Finnigan and friends lived in a shack along the Little Missouri 20 miles upstream from Roosevelt’s Elkhorn Ranch. They shoved their old leaky scow into the river to begin their journey downstream and out of the country. When the three desperados came upon Roosevelt’s fine boat, they took it and headed north downstream, hoping to reach the Missouri River and disappear.
The next morning Roosevelt and his men planned to cross the river to hunt pesky mountain lions that had devoured the deer carcasses they had hanged in a tree for later butchering. Sewall went to the boat to make it ready and found the cut rope and a dropped mitten. He returned to the ranch house and finished his breakfast before saying anything about the missing boat. Upon hearing the news, Roosevelt went ballistic. He had a strong sense of justice. It was just plain wrong for someone to take something that did not belong to him. With no law enforcement nearby, Roosevelt, by virtue of being chairman of the Little Missouri River Stockman’s Association, was determined to bring the culprits to justice.
Roosevelt and his men quickly deduced the thieves had to be Redheaded Finnigan and his gang. No one else had a boat; and the only way to approach Roosevelt’s boat along the shore without being seen would have been by river. Their suspicions grew stronger when the Finnigan crew’s leaky tub was missing from their shack.
Sewall and Dow went about building a boat so they could chase the culprits. To stay out of their way, Roosevelt occupied his time reading Tolstoy’s 900-page Anna Karenina and writing the first chapter in his biography of Thomas Hart Benton. The boat was finished after three days, but frigid temperatures and a blizzard further delayed Roosevelt’s departure.
Six days from the time of the boat theft, Roosevelt, Sewall and Dow set off on their great adventure. Roosevelt sat in the middle of the boat; in the front, Dow paddled as he kept a lookout for ice floes and logs, while Sewall steered from the rear. Once they committed to the river, there was no turning back. The swift current with ice floes jammed along the shorelines, and steep banks of crumbling, slippery mud and sand made it difficult to find access to the shore. No downstream neighbors were around for Roosevelt and his men to pull over for the night and get out of the elements. But Roosevelt had trust in his men. Later he wrote, “They were tough, hardy, resolute fellows, quick as cats, strong as bears, and able to travel like bull moose.”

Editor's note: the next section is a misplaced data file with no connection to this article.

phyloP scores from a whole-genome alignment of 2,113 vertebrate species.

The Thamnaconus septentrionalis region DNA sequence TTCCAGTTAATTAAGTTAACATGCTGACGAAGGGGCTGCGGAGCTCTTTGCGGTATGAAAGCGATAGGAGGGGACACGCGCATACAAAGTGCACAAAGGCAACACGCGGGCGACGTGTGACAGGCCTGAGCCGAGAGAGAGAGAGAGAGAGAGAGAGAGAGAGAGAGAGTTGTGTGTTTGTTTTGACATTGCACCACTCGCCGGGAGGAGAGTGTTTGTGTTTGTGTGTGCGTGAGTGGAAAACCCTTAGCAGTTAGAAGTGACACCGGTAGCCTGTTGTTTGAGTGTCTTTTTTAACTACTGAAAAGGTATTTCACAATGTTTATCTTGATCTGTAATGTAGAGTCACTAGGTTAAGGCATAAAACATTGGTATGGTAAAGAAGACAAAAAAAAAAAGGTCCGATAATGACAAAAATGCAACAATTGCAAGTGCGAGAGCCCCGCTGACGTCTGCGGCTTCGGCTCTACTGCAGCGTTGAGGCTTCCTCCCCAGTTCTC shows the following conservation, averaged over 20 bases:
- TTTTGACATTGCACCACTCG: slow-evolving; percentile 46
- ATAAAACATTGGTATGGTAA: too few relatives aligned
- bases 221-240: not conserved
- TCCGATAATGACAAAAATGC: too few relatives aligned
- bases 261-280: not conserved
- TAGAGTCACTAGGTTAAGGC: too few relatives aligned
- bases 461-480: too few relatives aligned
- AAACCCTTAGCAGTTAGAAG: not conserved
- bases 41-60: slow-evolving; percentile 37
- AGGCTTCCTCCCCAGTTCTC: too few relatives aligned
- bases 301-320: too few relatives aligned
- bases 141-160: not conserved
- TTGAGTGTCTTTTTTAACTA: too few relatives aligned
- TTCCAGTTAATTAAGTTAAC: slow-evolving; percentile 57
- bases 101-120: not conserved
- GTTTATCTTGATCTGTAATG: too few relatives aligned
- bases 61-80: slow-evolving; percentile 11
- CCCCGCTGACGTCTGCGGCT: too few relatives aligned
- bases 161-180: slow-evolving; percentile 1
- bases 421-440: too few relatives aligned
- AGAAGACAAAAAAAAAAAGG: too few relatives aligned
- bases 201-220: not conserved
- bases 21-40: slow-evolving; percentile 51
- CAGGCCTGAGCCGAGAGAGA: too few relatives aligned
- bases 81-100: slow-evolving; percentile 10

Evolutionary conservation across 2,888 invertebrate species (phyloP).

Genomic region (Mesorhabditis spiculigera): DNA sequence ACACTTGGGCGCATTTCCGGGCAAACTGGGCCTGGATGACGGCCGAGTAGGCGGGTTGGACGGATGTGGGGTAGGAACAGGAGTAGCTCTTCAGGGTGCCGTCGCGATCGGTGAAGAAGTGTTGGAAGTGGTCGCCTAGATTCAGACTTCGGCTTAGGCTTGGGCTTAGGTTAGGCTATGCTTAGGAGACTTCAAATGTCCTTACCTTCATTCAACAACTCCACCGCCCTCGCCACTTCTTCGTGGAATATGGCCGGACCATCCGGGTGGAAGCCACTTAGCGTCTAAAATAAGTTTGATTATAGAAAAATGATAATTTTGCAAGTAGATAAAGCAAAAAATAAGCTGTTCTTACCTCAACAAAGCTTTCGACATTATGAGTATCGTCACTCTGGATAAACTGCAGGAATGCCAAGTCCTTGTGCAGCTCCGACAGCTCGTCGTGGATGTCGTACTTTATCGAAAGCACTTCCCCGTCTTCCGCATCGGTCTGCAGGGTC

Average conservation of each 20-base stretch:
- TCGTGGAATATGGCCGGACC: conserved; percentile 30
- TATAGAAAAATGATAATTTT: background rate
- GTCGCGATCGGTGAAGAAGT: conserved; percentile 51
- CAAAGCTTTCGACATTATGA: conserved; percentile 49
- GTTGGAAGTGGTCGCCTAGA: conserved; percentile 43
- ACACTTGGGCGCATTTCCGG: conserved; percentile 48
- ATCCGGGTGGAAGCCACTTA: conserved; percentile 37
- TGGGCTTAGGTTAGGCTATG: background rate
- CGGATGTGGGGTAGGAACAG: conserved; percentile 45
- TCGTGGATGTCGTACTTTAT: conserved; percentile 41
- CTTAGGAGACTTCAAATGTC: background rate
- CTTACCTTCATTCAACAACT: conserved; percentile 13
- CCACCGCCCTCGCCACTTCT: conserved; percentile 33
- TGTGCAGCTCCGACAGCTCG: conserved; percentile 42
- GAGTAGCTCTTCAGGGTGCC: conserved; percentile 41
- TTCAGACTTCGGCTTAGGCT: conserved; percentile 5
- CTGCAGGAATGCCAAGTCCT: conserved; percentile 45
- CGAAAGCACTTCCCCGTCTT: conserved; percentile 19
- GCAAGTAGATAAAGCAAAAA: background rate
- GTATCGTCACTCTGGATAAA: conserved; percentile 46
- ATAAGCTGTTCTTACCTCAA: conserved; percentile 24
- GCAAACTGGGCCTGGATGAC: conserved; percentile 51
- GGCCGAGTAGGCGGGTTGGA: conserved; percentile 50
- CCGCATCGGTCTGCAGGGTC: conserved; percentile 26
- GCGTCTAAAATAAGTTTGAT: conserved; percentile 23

Following Roosevelt’s Boat
North Dakota’s Badlands are still as sparsely settled as they were in Roosevelt’s day. On our trip down the Little Missouri River, we saw three people—and only after we had entered the Northern Unit of the Theodore Roosevelt National Park. One, a solitary backpacker, had set up his tent on a ridge overlooking the river; the others, two women standing on the bank, shouted to us, “We’ve never seen anyone canoe the river before!”
After a day of waiting out the storm, our expedition was finally on the river. The hot sun warmed my face after days of wind and rain. The air temperature was cool. The river water was opaque, the color of chocolate milk. The riverbanks plunged straight down to the water with few places to put in to shore. When we did land, the sandy, viscous mud sucked our feet down into the muck. One false move, and we could lose shoes.
The wind was a problem for Roosevelt and his men, as it was for us. At times, it would blow from the rear, helping to speed us along; at others, it would swing around and blast us from the front or suddenly switch from one side of the river to the other. Very rarely was there no wind at all. I had to agree with Sewall, who reportedly grumbled, “It is the crookedest wind in Dakota.”